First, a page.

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Interalia Art Company, Samseong-dong

To Dec. 10: The Interalia Art Company presents a solo exhibition by Seo Sang-ik entitled “Circus.”

Seo, a participant in the Interalia Young Artists’ Program, looks at society and the social phenomena of our time. While his previous series from 2008 to 2009 were allegorical in that he used animal images to describe the behavior of humans, this time he approaches the matter in a more serious way.

The artist shows 20 new pieces that reflect his philosophy of the world. The “museum section” illustrates how people of the modern age tend to look at the art world. The most interesting part is that it is totally centered on the artist’s own experiences.

Most notably, the artist connects various dots to create a full length story in an immobile painting. He creates a familiar atmosphere to which anyone can adhere and presents a story with characters that at first seem to be in a normal situation. However, with a second look, one can see that the story Seo is trying to tell is something extraordinary - a monkey placed in a museum instead of paintings, a man sitting on a toilet in an exhibition hall and more.

The gallery is open every day from 9 a.m. to 6 p.m.
Samseong Station, line No. 2, exit 5
(02) 3479-0114, www.interalia.co.kr



Hakgojae Gallery, Sogyeok-dong

To Dec. 31: The Hakgojae Gallery presents a solo exhibition by artist Zhang Huan entitled “Out of the Ashes.”

Born in 1965 in Anyang, Henan Province, China, Zhang started working with two other impoverished artists like himself in the 1990s. Together, they named themselves The East Village Group. In 1998, Zhang went to New York and started working with unconventional materials such as leather and steel. He also started experimenting with performance art, which put him on the map in the international art world.

This exhibition shows seven of Zhang’s works, each of which transcends genres.

Zhang’s work focuses on the rapid changes in his homeland brought about by modernization. But Zhang is also hoping to keep the traditional Chinese spirit alive through his work. To fulfill his aspirations, one of the key materials he uses is ashes, which are integral to Buddhist practices.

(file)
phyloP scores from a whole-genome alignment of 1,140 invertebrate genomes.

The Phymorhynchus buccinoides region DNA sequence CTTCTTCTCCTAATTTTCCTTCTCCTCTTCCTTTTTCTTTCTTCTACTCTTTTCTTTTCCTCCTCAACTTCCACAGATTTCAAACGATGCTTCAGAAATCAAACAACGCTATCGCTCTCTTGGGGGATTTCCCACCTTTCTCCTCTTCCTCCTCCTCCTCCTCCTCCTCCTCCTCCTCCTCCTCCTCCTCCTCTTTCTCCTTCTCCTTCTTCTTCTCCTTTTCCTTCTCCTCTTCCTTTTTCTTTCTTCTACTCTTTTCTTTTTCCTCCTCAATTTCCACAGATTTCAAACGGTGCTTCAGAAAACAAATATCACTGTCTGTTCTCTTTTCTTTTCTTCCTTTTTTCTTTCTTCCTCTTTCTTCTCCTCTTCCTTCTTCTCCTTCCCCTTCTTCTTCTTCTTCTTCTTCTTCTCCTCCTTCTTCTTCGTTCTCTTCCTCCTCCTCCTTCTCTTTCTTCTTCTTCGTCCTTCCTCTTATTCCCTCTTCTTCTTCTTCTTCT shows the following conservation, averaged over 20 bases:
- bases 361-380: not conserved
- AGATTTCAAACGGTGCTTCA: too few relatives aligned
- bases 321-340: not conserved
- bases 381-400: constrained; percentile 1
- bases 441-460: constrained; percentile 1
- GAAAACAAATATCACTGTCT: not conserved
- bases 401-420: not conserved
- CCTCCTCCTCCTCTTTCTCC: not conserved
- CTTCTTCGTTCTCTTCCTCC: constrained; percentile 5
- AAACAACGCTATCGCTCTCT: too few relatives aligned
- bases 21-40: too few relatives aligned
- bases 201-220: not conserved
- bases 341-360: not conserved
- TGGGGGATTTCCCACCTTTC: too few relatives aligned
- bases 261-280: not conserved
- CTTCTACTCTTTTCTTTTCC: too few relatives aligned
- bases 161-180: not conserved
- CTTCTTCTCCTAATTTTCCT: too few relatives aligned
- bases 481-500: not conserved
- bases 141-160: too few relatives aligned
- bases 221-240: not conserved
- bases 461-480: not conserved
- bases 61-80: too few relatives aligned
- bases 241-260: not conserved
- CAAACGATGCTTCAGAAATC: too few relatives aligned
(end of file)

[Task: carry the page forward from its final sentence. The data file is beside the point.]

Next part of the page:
He also incorporates in his work things that can be seen in traditional Chinese households such as old doors and other curiosities.

The gallery is open Tuesdays to Saturdays from 10 a.m. to 7 p.m. and on Sundays from 10 a.m. to 6 p.m.

Anguk Station, line No. 3, exit 2, or Gwanghwamun Station, line No. 5, exit 2

(02) 720-1524, www.hakgojae.com



Mongin Art Center, Samcheong-dong

To Jan. 16: The Mongin Art Center is holding an exhibition that examines the concept of happiness through various art forms.

Five artists show their own way of looking at the world without revealing it entirely.

Artist Kang Seok-ho’s Gesture series centers on how a person’s movements speak more than his or her words. He takes as his subjects people from current events shows or magazines and paints only the upper torso.

Media artist An Jung-ju focuses on the Sungnyemun fire incident, in which Namdaemun gate was burned down by a lone arsonist in 2008. An created a model of the gate out of paraffin wax and set it on fire, capturing the event on film. He then places his film next to footage of the actual Sungnyemun burning down.

Choi Ki-chang presents an installation entitled “Half Moon.” Despite its name, the actual piece is a shining model of a full moon. Seen from behind, however, it looks like a half moon. Choi distorts our perception of reality to show how dangerous preconceived notions can be.

The art center is open Tuesdays through Sundays from 11 a.m. to 6 p.m.
Gwanghwamun Station, line No. 5, exit 5
(02) 736-1447~8, www.mongin.org



The Museum of Photography, Bangi-dong

Dec. 12 to Feb. 19: The Museum of Photography presents an exhibition by photographer Jeon Mong-gag, who shares some of his most personal moments.

Jeon has prepared an exhibition dedicated to his daughter’s life - from her birth to the moment she gets married. The “Yunmi” series, which shows Jeon as a caring father, is being shown to the public for the first time in 32 years.

The photos were released in 1990 as a photo essay, which is currently in its fourth reprinting.

Along with the Yunmi series, the artist will also present his “Gyeongbu Expressway” series, showing his days at the Contemporary Research Society.

The Gyeongbu Expressway series is from Jeon’s time as an architect. He participated in the building of the freeway, which later paved the way for Korea’s modernization. The exhibition documents the construction process through Jeon’s lens.

The museum is open Mondays to Fridays from 10 a.m. to 7 p.m. and Saturdays and Sundays from 11 a.m. to 6:30 p.m.
Mongchontoseong Station, line No. 8, exit 2
(02) 418-1315, www.photomuseum.or.kr

*Information is culled from the galleries and other online sources.
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